December 01, 2015 12:29 PM

Squire Fox

Alex Guarnaschelli is an Iron Chef, Food Network celebrity chef, author of Old-School Comfort Food and the executive chef at New York City’s Butter restaurants. Read her blog every Tuesday to get her professional cooking tips, family-favorite recipes and personal stories of working in front of the camera and behind the kitchen doors. Follow her on Twitter at @guarnaschelli.

This is my chicken soup recipe where I apply a simple technique that makes all the difference.

Honestly, in my restaurant, I have the luxury of a professional dishwasher and a high-powered dishwashing machine. At home, I am well aware that doing my own dishes means I try not to dirty every dish. I have a secret talent for hard boiling an egg and making one slice of toast only to discover that I have somehow managed to dirty every pot, pan and dish I own.

Though I love a one-pot soup, this extra step, resulting in one extra dirty pan, makes the vegetables taste even more delicious. It’s worth it to me.

I know that a lot of chicken soups have endearingly overcooked chicken that hearkens back to childhood. But I’m going to ask you to take a leap of faith and remove that chicken when it is fully cooked but still tender. We will allow it to cool and then pick off the meat and drop it into the soup just before serving. It will make a big difference.

Chicken can have an almost silky texture if cooked right and this soup will show a side of chicken you otherwise miss when roasting or grilling. This is great as is and gets even better after it sits in the fridge for a day or so.

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Warm Me Up Chicken Soup

Serves: 6-8

1 3-3 ½ lb. whole chicken, innards removed

4 cups chicken stock

Kosher salt

Freshly ground white pepper

2 large carrots, peeled, cut into 1-in. rounds

4 medium stalks celery, trimmed, cut into 1-in. rounds

2 medium cloves garlic, minced

2 tsp. sugar

½ cup chopped curly parsley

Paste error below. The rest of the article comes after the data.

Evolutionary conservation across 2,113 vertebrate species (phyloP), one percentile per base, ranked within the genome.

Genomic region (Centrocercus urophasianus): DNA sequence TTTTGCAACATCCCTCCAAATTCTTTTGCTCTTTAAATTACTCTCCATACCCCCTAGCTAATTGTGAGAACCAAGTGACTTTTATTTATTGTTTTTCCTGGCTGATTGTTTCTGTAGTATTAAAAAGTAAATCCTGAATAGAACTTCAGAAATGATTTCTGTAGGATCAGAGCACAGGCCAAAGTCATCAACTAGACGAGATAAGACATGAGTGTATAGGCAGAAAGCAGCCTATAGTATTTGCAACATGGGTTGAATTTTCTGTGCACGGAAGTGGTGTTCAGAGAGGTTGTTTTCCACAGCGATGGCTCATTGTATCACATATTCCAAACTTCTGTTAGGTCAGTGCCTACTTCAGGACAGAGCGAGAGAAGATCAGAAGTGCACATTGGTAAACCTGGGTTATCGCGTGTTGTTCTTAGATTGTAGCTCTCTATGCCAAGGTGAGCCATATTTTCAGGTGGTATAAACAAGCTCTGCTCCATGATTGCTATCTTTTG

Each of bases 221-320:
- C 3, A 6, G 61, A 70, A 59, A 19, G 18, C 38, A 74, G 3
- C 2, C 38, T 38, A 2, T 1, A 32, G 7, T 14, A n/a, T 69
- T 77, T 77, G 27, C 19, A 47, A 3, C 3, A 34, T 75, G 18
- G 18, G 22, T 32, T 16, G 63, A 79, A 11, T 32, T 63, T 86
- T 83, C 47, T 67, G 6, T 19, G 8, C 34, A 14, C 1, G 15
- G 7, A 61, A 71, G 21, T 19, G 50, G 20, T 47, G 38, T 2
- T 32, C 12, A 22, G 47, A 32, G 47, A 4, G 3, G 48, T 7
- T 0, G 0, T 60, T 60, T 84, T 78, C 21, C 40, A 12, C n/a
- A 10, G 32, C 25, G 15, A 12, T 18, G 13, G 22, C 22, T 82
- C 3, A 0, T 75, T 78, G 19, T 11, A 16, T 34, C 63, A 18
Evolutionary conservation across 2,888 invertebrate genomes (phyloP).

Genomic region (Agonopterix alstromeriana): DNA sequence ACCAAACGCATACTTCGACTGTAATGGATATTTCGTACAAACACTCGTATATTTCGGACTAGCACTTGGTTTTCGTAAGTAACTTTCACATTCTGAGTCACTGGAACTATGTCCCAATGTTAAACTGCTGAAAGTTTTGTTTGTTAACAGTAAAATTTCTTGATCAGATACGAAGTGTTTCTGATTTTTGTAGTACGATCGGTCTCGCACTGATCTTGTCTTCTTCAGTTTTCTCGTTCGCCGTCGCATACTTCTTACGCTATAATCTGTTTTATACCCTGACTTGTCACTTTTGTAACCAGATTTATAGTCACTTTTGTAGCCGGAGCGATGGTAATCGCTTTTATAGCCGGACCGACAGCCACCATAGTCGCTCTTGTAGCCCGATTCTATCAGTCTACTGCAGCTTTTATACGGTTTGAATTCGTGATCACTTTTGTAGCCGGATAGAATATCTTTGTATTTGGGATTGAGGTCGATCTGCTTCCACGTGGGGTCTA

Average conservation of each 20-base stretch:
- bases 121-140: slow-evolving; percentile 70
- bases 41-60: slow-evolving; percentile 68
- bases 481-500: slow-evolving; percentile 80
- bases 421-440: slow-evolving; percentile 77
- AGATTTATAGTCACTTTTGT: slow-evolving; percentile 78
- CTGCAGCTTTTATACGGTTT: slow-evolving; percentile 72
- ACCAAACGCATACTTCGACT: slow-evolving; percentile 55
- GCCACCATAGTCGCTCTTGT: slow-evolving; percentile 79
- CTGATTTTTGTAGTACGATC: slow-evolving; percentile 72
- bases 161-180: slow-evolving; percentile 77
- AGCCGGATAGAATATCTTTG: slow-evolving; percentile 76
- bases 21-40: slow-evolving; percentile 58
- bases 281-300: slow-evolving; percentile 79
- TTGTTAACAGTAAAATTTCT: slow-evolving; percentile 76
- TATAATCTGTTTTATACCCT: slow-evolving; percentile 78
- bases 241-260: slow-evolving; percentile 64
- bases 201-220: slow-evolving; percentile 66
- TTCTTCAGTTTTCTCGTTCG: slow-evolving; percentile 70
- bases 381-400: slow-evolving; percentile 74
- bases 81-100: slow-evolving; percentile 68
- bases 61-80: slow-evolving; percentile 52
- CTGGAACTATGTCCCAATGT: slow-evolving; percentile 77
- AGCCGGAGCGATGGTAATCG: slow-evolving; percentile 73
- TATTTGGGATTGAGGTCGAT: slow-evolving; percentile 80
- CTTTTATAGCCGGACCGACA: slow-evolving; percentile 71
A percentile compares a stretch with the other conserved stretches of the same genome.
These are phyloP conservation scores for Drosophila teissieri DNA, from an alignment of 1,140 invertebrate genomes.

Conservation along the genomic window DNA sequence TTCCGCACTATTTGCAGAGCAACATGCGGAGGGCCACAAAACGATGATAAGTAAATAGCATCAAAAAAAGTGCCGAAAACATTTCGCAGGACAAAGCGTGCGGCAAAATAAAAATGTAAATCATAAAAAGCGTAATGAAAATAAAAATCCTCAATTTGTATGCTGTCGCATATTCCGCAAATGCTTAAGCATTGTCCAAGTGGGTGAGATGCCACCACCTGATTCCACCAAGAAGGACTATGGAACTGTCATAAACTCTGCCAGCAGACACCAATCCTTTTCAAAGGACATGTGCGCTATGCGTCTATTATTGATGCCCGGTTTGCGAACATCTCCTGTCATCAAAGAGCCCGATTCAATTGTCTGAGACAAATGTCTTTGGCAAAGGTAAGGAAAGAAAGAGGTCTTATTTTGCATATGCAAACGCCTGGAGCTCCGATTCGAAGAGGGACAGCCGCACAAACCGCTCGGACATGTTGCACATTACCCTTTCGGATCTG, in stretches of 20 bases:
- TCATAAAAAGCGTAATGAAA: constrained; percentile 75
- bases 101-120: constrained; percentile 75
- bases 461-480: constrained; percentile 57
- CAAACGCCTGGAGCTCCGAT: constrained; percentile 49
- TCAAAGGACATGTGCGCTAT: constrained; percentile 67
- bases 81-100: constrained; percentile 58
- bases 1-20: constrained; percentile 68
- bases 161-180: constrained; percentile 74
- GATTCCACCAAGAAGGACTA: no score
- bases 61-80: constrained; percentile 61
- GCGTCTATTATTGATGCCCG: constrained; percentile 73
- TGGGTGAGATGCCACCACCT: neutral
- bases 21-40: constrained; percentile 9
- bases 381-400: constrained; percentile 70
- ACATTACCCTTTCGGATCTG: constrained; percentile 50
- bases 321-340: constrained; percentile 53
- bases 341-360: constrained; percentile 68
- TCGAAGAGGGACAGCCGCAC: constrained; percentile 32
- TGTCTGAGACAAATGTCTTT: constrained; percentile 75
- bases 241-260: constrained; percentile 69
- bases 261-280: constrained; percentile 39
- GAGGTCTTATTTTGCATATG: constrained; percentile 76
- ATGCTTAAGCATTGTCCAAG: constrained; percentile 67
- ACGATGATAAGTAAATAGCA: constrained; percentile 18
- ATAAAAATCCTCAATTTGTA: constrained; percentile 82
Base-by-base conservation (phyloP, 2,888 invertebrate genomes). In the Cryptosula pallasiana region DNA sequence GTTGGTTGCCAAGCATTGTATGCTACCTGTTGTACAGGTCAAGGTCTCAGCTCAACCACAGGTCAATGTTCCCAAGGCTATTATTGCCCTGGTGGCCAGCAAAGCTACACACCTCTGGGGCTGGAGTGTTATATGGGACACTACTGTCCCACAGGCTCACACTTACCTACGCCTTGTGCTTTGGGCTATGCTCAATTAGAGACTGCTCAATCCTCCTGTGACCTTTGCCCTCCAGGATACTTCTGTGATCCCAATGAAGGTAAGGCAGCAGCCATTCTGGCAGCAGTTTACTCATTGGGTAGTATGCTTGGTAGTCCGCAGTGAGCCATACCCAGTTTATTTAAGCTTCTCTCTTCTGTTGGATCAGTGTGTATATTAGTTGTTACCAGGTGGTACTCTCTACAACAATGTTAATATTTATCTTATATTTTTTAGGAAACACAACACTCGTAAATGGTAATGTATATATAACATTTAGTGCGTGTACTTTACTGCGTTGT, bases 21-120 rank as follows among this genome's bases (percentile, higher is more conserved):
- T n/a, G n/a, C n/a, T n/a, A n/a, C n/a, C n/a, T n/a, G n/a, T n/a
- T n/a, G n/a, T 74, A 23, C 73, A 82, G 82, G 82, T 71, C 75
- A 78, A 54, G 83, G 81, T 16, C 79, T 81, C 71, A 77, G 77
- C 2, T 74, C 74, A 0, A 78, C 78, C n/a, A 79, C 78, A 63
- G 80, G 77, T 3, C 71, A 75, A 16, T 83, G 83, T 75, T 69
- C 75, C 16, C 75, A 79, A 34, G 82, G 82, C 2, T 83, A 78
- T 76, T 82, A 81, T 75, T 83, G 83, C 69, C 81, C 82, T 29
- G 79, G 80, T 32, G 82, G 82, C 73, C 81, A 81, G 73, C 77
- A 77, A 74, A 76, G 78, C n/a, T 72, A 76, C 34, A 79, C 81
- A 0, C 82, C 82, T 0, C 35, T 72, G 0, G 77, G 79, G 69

Freshly grated nutmeg

6 tbsp. finely grated parmesan cheese

1. Start cooking the soup: In a large pot, place the chicken in the bottom and cover with the chicken stock and 4 cups of water. Add a generous pinch of salt and pepper. Simmer and skim any foam that rises to the top. Lower the heat.

2. Cook the vegetables: In a large sauté pan, heat the oil over medium heat and add the carrots, celery and garlic. Season with salt and sprinkle with the sugar. Cook until the vegetables are only slightly tender, 5 to 8 minutes. Transfer to a bowl. Set aside.

3. Finish the soup: After about 55 minutes on a gentle simmer, check the thigh meat for doneness. Once the meat is cooked through, use a large slotted spoon to drain and remove the chicken to a flat surface. Add salt if needed and stir in the vegetables. Remove the skin from the bird and pull the meat off in large pieces. Simmering the meat in the soup will break the meat apart more. I like a more rustic piece of chicken and not a lot of tiny little flakes. If you don’t mind the texture of the skin in the soup and want the flavor, cut it into small pieces and add it in with the meat.

4. Serve: When the vegetables are tender, stir the chicken pieces back into the soup and add parsley and nutmeg to taste. Bring the soup back up to a hearty simmer over medium heat. Put some grated parmesan in the bottom of the bowls and ladle in the vegetables, chicken and broth. Devour.

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A few notes about this recipe:

1. Why curly parsley? I think it has a grassier, stronger flavor that works here with the heft of the chicken and the parmesan. The parsley fights and wins a slot of freshness here. I think I learned this from enjoying the taste in homemade meatballs as a kid.

2. If I am serving only a couple of bowls of this soup and reserving the rest, I add only some of the chicken and bring it back to a simmer. When I serve the rest, I add the chicken. That way it’s perfectly cooked chicken every time!

3. Last minute moment of truth: I wrote an amount for the parmesan cheese here but if I were truthful with you, I probably add 4 tbsp. of the cheese to my bowl alone. It gives the broth body and a great salty taste. But hey, maybe that’s just me.

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